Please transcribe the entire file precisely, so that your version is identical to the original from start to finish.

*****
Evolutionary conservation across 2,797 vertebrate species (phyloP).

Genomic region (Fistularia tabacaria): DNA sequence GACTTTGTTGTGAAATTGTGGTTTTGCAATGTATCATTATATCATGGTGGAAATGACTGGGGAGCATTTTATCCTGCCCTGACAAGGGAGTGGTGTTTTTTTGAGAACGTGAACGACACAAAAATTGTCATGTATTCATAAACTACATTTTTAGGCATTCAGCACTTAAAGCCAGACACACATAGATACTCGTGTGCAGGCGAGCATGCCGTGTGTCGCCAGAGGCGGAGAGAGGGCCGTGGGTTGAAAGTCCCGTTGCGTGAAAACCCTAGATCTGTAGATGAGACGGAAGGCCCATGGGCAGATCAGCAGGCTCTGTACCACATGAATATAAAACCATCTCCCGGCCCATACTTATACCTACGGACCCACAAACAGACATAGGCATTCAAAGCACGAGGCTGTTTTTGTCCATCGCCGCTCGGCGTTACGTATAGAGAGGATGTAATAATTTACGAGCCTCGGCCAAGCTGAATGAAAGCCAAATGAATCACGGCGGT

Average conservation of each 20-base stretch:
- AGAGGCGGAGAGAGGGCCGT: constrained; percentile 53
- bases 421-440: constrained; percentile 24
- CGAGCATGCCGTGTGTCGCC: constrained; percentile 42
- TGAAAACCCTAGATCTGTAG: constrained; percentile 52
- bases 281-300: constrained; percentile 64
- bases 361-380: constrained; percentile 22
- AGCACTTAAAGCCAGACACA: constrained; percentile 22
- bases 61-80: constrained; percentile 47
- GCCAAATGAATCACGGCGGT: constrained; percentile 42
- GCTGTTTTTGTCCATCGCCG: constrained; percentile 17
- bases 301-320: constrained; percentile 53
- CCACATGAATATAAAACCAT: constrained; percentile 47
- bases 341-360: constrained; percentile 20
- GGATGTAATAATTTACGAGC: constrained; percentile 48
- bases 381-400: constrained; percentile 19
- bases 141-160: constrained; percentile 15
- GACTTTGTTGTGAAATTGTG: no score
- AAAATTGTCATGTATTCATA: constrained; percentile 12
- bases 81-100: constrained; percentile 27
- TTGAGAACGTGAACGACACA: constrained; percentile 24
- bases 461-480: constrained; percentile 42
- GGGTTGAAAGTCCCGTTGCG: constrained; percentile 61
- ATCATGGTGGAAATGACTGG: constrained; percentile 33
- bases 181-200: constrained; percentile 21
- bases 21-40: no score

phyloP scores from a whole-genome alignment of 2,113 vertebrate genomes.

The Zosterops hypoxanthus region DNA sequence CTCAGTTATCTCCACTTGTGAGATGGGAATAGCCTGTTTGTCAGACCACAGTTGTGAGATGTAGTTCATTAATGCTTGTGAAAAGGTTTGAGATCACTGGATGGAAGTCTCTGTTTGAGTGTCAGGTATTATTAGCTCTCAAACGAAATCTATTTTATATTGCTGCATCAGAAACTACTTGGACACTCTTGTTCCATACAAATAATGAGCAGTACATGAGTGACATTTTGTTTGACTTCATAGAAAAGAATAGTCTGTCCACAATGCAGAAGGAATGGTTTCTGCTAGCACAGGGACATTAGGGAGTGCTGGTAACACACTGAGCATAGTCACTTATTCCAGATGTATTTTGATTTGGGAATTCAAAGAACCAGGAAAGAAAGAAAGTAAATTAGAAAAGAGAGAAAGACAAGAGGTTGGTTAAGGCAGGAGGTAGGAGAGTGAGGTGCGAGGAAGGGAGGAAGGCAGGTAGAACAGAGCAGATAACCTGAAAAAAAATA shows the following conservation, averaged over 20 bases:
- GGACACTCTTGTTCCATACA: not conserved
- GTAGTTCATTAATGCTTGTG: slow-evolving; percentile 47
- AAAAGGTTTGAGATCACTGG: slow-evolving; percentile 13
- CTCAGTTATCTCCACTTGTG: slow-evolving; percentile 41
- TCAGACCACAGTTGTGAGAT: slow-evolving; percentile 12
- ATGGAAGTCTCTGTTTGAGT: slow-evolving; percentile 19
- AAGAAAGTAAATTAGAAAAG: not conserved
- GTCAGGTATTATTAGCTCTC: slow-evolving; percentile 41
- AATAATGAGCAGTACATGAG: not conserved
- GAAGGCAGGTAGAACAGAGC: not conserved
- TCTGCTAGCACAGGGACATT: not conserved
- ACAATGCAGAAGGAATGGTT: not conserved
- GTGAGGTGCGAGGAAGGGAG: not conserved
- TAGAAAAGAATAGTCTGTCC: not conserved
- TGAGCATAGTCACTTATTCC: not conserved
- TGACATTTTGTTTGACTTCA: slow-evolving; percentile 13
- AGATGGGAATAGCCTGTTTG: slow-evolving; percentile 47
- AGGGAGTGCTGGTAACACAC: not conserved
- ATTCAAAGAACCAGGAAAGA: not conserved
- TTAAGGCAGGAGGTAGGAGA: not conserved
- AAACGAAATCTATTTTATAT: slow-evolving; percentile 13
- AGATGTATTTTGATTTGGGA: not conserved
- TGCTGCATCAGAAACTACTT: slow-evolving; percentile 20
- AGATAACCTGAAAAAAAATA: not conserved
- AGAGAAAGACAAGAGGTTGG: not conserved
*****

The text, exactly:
Evolutionary conservation across 2,797 vertebrate species (phyloP).

Genomic region (Fistularia tabacaria): DNA sequence GACTTTGTTGTGAAATTGTGGTTTTGCAATGTATCATTATATCATGGTGGAAATGACTGGGGAGCATTTTATCCTGCCCTGACAAGGGAGTGGTGTTTTTTTGAGAACGTGAACGACACAAAAATTGTCATGTATTCATAAACTACATTTTTAGGCATTCAGCACTTAAAGCCAGACACACATAGATACTCGTGTGCAGGCGAGCATGCCGTGTGTCGCCAGAGGCGGAGAGAGGGCCGTGGGTTGAAAGTCCCGTTGCGTGAAAACCCTAGATCTGTAGATGAGACGGAAGGCCCATGGGCAGATCAGCAGGCTCTGTACCACATGAATATAAAACCATCTCCCGGCCCATACTTATACCTACGGACCCACAAACAGACATAGGCATTCAAAGCACGAGGCTGTTTTTGTCCATCGCCGCTCGGCGTTACGTATAGAGAGGATGTAATAATTTACGAGCCTCGGCCAAGCTGAATGAAAGCCAAATGAATCACGGCGGT

Average conservation of each 20-base stretch:
- AGAGGCGGAGAGAGGGCCGT: constrained; percentile 53
- bases 421-440: constrained; percentile 24
- CGAGCATGCCGTGTGTCGCC: constrained; percentile 42
- TGAAAACCCTAGATCTGTAG: constrained; percentile 52
- bases 281-300: constrained; percentile 64
- bases 361-380: constrained; percentile 22
- AGCACTTAAAGCCAGACACA: constrained; percentile 22
- bases 61-80: constrained; percentile 47
- GCCAAATGAATCACGGCGGT: constrained; percentile 42
- GCTGTTTTTGTCCATCGCCG: constrained; percentile 17
- bases 301-320: constrained; percentile 53
- CCACATGAATATAAAACCAT: constrained; percentile 47
- bases 341-360: constrained; percentile 20
- GGATGTAATAATTTACGAGC: constrained; percentile 48
- bases 381-400: constrained; percentile 19
- bases 141-160: constrained; percentile 15
- GACTTTGTTGTGAAATTGTG: no score
- AAAATTGTCATGTATTCATA: constrained; percentile 12
- bases 81-100: constrained; percentile 27
- TTGAGAACGTGAACGACACA: constrained; percentile 24
- bases 461-480: constrained; percentile 42
- GGGTTGAAAGTCCCGTTGCG: constrained; percentile 61
- ATCATGGTGGAAATGACTGG: constrained; percentile 33
- bases 181-200: constrained; percentile 21
- bases 21-40: no score

phyloP scores from a whole-genome alignment of 2,113 vertebrate genomes.

The Zosterops hypoxanthus region DNA sequence CTCAGTTATCTCCACTTGTGAGATGGGAATAGCCTGTTTGTCAGACCACAGTTGTGAGATGTAGTTCATTAATGCTTGTGAAAAGGTTTGAGATCACTGGATGGAAGTCTCTGTTTGAGTGTCAGGTATTATTAGCTCTCAAACGAAATCTATTTTATATTGCTGCATCAGAAACTACTTGGACACTCTTGTTCCATACAAATAATGAGCAGTACATGAGTGACATTTTGTTTGACTTCATAGAAAAGAATAGTCTGTCCACAATGCAGAAGGAATGGTTTCTGCTAGCACAGGGACATTAGGGAGTGCTGGTAACACACTGAGCATAGTCACTTATTCCAGATGTATTTTGATTTGGGAATTCAAAGAACCAGGAAAGAAAGAAAGTAAATTAGAAAAGAGAGAAAGACAAGAGGTTGGTTAAGGCAGGAGGTAGGAGAGTGAGGTGCGAGGAAGGGAGGAAGGCAGGTAGAACAGAGCAGATAACCTGAAAAAAAATA shows the following conservation, averaged over 20 bases:
- GGACACTCTTGTTCCATACA: not conserved
- GTAGTTCATTAATGCTTGTG: slow-evolving; percentile 47
- AAAAGGTTTGAGATCACTGG: slow-evolving; percentile 13
- CTCAGTTATCTCCACTTGTG: slow-evolving; percentile 41
- TCAGACCACAGTTGTGAGAT: slow-evolving; percentile 12
- ATGGAAGTCTCTGTTTGAGT: slow-evolving; percentile 19
- AAGAAAGTAAATTAGAAAAG: not conserved
- GTCAGGTATTATTAGCTCTC: slow-evolving; percentile 41
- AATAATGAGCAGTACATGAG: not conserved
- GAAGGCAGGTAGAACAGAGC: not conserved
- TCTGCTAGCACAGGGACATT: not conserved
- ACAATGCAGAAGGAATGGTT: not conserved
- GTGAGGTGCGAGGAAGGGAG: not conserved
- TAGAAAAGAATAGTCTGTCC: not conserved
- TGAGCATAGTCACTTATTCC: not conserved
- TGACATTTTGTTTGACTTCA: slow-evolving; percentile 13
- AGATGGGAATAGCCTGTTTG: slow-evolving; percentile 47
- AGGGAGTGCTGGTAACACAC: not conserved
- ATTCAAAGAACCAGGAAAGA: not conserved
- TTAAGGCAGGAGGTAGGAGA: not conserved
- AAACGAAATCTATTTTATAT: slow-evolving; percentile 13
- AGATGTATTTTGATTTGGGA: not conserved
- TGCTGCATCAGAAACTACTT: slow-evolving; percentile 20
- AGATAACCTGAAAAAAAATA: not conserved
- AGAGAAAGACAAGAGGTTGG: not conserved